Reliable power for the Willys is poured from a 5.9L Magnum V-8 out of an ’00 Dodge R/T. Factory Dodge multi-port fuel injection keeps the revs coming despite angles. Exhaust gasses exit the back of the Willys via a set of tubular ceramic coated headers and a 21⁄2-inch single exhaust system (after the Y) and a Flowmaster 40 Series muffler. Bolted to the back of the 5.9L is a Chrysler TF904 and bolted to an Advance Adapters Atlas II with 3:1 gearing. The whole drivetrain is tucked up high to allow the Willys to run a flat 1⁄4-inch steel skidplate.
We all know big tires are hard on drivetrain parts, and Chris ain’t afraid to use the skinny pedal in the rough when the time is right. To keep things together come what may, axles are of the 1-ton flavor with the front kingpin Dana 60 axlehousing sourced from a ’90 Ford F-350. The rear axle is a GM 14-bolt shaved for clearance. Both axles spin 5.38 gears, Detroit Lockers, Superior axleshafts, and Solid cast differential covers. The front axle also spins chromoly CTM U-joints and Dynatrac DynaLoc hubs.
Body and Interior
The body of the ’49 Willys is mainly formed out of a TJ tub. The hood is a Chris Durham Motorsports high-clearance part for a TJ with a modified front profile to match the shape of the ’49 Willys grille. The back half of the TJ tub was lopped off to form the pickup cab. The rear corners of the tub were then grafted to what was left of the tub and a center fill plate bent up to make up the gap left by the tailgate. Next a custom mini bed was bent up out of 1⁄8-inch aluminum plate complete with hat channels, a rolled lip and a tailgate reminiscent of a ’49 Willys truck. Angular rocker protection finishes the lines along the bottom of the pickup cab/TJ tub. Those custom high-clearance rear fenders also have a trick up their sleeves with two mounting positions. Narrow for narrow trail work to keep them out of the rocks or trees or wide to cover up as much as those 42s as possible and keep the fuzz off your back. For safety’s sake, Chris modified the factory TJ rollbar, adding a front hoop and fully tied the rollcage to the frame using 13⁄4-inch, 0.120-wall DOM. At the time of shooting these photos the Willys was running seats from a late model TJ but the cage now houses a set of MasterCraft seats. Covering the cage and finishing the pickup truck look is a stock modified TJ soft top built by Bucket Stitch in Greenville, South Carolina. The faux patina’d paint was done by Chris’ paint guy, Gus Johnson, with a brick red primer base and a custom blue top coat. Add in a few other layers and a bunch of time wet sanding the paint (without the sanding block…the finger marks are good), and you have a nearly vintage-looking Willys truck.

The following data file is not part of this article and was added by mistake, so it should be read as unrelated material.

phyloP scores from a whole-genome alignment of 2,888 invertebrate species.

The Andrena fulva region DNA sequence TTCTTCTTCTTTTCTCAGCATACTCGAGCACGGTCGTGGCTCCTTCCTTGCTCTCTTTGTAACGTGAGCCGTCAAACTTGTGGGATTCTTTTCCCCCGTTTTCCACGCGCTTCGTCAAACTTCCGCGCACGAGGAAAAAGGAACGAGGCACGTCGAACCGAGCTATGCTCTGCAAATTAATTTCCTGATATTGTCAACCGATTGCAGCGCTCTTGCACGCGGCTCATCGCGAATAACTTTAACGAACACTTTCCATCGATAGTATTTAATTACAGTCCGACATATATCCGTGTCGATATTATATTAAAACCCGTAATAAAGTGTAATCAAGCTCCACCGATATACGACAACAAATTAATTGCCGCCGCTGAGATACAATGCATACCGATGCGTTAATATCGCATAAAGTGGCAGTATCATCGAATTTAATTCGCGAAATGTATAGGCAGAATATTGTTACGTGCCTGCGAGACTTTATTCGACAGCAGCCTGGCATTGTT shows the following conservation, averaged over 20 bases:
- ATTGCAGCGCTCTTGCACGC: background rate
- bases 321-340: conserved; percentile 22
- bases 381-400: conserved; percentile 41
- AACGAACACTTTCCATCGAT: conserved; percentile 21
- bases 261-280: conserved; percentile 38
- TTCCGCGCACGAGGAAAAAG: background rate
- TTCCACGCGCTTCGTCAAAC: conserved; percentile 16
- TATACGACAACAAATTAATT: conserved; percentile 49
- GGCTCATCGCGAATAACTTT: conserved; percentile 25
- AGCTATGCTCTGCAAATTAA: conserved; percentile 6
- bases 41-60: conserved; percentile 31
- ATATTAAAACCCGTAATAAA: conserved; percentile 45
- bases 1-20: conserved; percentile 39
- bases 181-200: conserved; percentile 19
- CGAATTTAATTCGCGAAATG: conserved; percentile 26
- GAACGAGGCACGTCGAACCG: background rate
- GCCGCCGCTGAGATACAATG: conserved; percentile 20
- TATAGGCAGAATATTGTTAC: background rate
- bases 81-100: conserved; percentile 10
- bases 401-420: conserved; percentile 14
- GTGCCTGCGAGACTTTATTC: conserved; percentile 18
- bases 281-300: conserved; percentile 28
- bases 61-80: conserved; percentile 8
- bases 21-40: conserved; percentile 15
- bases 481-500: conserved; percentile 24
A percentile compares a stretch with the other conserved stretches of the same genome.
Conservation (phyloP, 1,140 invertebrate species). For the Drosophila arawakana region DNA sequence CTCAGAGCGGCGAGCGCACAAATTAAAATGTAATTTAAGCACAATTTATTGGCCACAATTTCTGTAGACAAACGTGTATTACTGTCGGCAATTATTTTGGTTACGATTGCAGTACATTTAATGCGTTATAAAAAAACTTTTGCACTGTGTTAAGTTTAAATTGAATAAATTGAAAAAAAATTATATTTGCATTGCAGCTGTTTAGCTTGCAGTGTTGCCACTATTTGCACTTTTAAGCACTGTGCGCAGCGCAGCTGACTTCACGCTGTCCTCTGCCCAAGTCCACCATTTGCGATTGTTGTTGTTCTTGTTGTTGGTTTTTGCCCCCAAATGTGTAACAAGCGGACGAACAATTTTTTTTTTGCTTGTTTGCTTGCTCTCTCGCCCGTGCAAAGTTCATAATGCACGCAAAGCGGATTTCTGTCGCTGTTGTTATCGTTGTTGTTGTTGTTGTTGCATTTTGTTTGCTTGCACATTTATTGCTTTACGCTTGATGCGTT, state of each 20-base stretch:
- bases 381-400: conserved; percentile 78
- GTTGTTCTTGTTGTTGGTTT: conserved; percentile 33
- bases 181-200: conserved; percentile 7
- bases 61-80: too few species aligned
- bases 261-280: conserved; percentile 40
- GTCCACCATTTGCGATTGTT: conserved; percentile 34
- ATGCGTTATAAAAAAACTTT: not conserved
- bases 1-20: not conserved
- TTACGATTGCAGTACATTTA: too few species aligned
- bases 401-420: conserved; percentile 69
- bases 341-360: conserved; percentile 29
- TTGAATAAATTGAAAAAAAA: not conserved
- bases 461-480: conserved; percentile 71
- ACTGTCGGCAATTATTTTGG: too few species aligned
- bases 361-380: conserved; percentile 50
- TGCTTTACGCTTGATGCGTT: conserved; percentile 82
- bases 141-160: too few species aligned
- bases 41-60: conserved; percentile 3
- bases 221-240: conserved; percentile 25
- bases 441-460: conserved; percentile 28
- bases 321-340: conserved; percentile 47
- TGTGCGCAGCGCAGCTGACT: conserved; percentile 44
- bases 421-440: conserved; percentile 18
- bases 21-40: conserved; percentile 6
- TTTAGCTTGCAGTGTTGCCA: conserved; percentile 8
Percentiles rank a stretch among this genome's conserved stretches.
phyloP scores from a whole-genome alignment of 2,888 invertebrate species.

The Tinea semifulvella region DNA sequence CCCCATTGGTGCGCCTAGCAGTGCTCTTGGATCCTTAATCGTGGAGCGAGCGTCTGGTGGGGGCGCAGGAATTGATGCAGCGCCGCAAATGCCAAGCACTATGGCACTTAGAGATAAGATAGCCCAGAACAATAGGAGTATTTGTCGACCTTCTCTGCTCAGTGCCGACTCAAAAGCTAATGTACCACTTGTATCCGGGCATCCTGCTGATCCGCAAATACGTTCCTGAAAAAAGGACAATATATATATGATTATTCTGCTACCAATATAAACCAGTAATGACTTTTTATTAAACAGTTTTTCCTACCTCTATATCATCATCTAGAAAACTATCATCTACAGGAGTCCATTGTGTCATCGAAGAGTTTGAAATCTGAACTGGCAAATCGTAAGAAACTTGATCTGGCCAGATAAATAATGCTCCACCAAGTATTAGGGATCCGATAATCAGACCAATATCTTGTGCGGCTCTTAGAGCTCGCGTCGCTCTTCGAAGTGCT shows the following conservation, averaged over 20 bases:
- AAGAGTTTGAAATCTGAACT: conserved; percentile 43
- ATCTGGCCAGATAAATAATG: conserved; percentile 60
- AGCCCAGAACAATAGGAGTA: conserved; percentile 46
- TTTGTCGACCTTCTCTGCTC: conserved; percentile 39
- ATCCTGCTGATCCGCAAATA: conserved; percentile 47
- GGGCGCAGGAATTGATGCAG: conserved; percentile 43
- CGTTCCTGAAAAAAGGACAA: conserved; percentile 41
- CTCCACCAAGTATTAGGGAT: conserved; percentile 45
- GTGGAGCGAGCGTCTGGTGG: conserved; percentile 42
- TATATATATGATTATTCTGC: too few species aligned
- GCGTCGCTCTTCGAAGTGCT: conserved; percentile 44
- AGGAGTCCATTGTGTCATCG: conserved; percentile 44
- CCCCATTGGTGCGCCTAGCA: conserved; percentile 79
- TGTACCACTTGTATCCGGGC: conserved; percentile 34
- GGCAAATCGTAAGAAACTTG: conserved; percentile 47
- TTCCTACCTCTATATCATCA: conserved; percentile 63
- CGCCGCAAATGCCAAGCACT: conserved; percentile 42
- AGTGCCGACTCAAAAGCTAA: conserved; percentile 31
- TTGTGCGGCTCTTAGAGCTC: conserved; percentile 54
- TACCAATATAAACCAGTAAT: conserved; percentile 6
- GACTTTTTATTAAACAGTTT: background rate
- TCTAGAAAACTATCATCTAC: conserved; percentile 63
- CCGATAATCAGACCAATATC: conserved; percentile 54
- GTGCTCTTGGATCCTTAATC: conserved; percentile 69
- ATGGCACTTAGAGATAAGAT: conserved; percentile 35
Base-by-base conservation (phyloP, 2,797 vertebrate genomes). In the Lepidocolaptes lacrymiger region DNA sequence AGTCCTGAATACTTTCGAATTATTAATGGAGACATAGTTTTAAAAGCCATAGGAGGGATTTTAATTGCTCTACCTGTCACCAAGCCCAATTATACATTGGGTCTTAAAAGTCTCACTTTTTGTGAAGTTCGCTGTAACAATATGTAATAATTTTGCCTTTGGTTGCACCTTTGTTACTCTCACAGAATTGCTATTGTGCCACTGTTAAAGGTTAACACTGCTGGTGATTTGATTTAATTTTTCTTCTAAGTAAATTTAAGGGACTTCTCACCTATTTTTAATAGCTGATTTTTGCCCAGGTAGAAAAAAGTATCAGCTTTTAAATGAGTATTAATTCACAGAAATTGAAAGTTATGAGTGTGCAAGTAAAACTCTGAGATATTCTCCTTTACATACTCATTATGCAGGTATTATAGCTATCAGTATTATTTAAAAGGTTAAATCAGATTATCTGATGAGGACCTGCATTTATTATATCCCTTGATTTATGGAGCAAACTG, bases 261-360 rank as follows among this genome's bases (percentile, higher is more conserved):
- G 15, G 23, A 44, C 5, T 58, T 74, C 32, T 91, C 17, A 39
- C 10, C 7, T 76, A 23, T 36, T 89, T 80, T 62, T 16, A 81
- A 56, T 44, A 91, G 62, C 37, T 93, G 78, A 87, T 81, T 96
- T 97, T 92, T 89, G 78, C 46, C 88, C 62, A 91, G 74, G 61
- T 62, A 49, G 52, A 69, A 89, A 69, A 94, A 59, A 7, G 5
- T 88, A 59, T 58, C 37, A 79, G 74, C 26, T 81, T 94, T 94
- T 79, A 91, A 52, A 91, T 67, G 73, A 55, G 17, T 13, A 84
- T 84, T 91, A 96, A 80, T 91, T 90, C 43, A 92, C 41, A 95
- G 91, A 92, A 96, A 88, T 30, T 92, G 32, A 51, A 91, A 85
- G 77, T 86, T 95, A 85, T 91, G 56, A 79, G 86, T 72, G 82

Good Bad and What It’s For
Chris built this custom Willys truck to handle any and all trails around the country and then some. To borrow a phrase, this thing is built like a brick outhouse. Truly a Jeep we can admire, featuring an anvil-simple design, vintage look, and hammer’esque reliability. Chris has also been known to swap in some 4.10s in the 14-bolt, buzz at highway speeds from South Carolina to Washington for an event, swap back to the 5.38s for a week of wheeling, and swap back to the 4.10s for the ride home. That’s the kind of dedication to wheeling a rig we like to see.
Vehicle: ’49 Willys Truck with some TJ parts
Engine: ’00 Dodge 5.9L V-8
Transmission: Chrysler TF904
Transfer Case: Atlas II
Suspension: Three-link with track bar (front); triangulated four-link (rear)
Axles: Dana 60 (front); 14-bolt (rear)
Wheels: 17x9 Walker Evans beadlock
Tires: 42x14.50R-17LT Wrangler MT/R with Kevlar
Built For: Come what may
Why I Wrote This Feature
If I have to tell you why this Jeep is cool, then we are never gonna agree about its level of coolness. If so, please just accept the fact that you are wrong. The low stance, retro looks, and ample performance make this Willys truck one of the coolest custom Jeeps I have seen in 12 years in this industry. Add to that Chris’ experience with building Jeeps, his driving ability, and we promise you will have a good time watching this rig while it is sitting still, buzzing down the road, or hitting tough trails in one shot.